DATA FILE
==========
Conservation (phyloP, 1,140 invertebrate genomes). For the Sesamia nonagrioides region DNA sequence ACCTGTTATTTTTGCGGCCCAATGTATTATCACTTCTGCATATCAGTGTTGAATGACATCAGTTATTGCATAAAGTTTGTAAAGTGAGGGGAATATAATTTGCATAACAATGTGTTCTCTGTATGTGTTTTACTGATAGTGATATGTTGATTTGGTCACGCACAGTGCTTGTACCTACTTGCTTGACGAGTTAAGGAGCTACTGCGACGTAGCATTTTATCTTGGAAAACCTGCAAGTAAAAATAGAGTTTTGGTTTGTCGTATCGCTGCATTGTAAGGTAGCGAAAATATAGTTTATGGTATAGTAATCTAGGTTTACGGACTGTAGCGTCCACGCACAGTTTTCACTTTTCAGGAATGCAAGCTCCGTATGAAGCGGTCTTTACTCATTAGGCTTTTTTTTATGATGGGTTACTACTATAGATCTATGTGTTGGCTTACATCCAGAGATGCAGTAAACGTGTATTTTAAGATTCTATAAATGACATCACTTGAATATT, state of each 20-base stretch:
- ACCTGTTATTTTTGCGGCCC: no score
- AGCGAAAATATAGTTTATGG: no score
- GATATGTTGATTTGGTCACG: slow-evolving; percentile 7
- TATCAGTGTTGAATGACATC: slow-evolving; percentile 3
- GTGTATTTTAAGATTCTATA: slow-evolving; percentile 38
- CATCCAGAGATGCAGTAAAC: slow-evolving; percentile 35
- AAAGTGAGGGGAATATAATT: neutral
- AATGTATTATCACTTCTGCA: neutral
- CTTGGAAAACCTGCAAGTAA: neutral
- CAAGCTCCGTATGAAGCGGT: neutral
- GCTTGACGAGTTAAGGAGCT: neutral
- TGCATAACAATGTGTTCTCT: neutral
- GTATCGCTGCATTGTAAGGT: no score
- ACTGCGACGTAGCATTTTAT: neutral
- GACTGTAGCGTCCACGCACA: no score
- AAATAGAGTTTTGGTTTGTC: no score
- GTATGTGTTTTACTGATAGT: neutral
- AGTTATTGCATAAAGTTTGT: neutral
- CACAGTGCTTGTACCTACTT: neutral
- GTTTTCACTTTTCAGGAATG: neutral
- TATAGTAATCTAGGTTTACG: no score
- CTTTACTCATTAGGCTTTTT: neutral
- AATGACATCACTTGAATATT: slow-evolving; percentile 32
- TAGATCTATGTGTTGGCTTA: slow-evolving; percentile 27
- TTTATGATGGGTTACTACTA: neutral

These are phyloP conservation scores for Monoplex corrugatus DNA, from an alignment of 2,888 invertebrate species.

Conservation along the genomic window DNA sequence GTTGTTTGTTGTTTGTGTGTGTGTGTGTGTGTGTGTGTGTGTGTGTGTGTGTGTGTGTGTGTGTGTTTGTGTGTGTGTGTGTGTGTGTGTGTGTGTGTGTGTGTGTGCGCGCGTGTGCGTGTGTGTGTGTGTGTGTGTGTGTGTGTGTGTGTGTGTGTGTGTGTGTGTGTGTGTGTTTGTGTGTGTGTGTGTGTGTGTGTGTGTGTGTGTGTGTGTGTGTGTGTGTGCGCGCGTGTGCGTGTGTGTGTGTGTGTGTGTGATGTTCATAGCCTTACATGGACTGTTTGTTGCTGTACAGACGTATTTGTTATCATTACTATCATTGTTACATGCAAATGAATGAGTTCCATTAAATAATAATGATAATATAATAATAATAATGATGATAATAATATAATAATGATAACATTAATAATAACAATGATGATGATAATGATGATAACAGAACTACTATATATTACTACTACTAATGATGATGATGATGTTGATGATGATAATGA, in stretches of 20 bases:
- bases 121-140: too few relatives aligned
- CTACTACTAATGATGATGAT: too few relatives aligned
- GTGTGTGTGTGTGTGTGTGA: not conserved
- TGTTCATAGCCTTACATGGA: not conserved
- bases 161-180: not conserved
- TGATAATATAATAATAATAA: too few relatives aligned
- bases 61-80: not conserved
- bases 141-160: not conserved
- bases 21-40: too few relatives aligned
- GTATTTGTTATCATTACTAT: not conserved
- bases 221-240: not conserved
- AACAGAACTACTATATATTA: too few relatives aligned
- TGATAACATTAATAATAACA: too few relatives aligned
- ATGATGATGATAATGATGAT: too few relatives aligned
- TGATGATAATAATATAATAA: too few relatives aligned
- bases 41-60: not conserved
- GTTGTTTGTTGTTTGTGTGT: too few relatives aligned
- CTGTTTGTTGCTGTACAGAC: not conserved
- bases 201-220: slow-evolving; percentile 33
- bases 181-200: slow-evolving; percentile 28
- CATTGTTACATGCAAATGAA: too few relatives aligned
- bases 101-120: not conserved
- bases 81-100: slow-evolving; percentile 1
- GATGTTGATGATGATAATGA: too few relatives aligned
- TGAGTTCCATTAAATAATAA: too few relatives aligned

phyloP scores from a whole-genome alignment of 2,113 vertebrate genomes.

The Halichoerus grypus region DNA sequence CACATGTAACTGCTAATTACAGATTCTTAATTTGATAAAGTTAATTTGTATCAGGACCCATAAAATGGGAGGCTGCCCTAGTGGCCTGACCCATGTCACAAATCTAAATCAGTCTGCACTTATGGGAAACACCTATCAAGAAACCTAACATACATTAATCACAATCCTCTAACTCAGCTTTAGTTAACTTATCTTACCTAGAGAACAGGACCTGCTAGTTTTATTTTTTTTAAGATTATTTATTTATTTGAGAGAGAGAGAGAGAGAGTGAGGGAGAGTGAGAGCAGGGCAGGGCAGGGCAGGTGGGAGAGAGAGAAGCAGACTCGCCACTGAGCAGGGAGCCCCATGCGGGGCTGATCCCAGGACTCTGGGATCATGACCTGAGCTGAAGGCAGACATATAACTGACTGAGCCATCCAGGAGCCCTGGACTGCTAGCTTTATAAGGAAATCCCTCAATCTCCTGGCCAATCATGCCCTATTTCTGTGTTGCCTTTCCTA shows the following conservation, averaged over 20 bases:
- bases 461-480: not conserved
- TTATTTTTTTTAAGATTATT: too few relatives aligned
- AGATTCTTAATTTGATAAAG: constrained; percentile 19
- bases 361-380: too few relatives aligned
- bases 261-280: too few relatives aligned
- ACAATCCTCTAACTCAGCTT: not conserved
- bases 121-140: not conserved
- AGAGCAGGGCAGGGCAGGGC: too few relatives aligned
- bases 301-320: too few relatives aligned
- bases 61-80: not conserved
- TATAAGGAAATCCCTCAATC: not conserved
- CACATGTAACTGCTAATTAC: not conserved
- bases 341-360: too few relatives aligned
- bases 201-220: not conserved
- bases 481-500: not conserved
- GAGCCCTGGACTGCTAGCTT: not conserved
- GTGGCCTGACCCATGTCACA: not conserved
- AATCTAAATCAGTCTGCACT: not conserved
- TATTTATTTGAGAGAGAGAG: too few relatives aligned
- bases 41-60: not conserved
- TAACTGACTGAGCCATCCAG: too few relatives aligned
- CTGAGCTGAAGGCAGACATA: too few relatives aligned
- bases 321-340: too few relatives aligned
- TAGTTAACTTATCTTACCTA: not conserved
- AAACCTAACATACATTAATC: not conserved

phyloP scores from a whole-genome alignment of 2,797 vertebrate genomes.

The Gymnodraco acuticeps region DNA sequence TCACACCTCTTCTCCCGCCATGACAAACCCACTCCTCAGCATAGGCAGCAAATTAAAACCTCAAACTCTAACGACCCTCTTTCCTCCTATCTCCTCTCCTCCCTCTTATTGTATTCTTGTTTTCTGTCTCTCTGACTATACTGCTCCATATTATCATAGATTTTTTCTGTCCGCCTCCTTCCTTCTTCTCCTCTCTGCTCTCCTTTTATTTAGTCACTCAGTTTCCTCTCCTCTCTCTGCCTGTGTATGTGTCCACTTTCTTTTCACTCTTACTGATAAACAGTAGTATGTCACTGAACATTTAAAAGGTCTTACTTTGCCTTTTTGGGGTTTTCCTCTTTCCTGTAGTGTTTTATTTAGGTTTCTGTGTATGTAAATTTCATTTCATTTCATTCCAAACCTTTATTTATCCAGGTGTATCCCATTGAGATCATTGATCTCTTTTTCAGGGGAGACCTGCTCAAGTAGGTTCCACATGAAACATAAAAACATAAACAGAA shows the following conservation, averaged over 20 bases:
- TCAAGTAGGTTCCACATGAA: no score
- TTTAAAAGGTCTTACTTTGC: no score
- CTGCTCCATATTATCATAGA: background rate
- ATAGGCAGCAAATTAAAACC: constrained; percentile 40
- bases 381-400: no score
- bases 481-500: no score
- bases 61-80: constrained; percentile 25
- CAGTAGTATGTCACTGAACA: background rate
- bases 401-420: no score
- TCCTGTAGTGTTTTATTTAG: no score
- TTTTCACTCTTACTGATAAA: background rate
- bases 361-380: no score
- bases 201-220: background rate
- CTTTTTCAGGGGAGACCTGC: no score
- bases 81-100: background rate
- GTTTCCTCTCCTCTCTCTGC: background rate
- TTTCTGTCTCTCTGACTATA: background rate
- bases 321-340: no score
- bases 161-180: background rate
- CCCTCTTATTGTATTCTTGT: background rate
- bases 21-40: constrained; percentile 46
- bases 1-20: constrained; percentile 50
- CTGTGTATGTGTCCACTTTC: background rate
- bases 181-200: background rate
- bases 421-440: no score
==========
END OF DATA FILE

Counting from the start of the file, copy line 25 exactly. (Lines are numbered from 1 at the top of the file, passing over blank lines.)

- TAGATCTATGTGTTGGCTTA: slow-evolving; percentile 27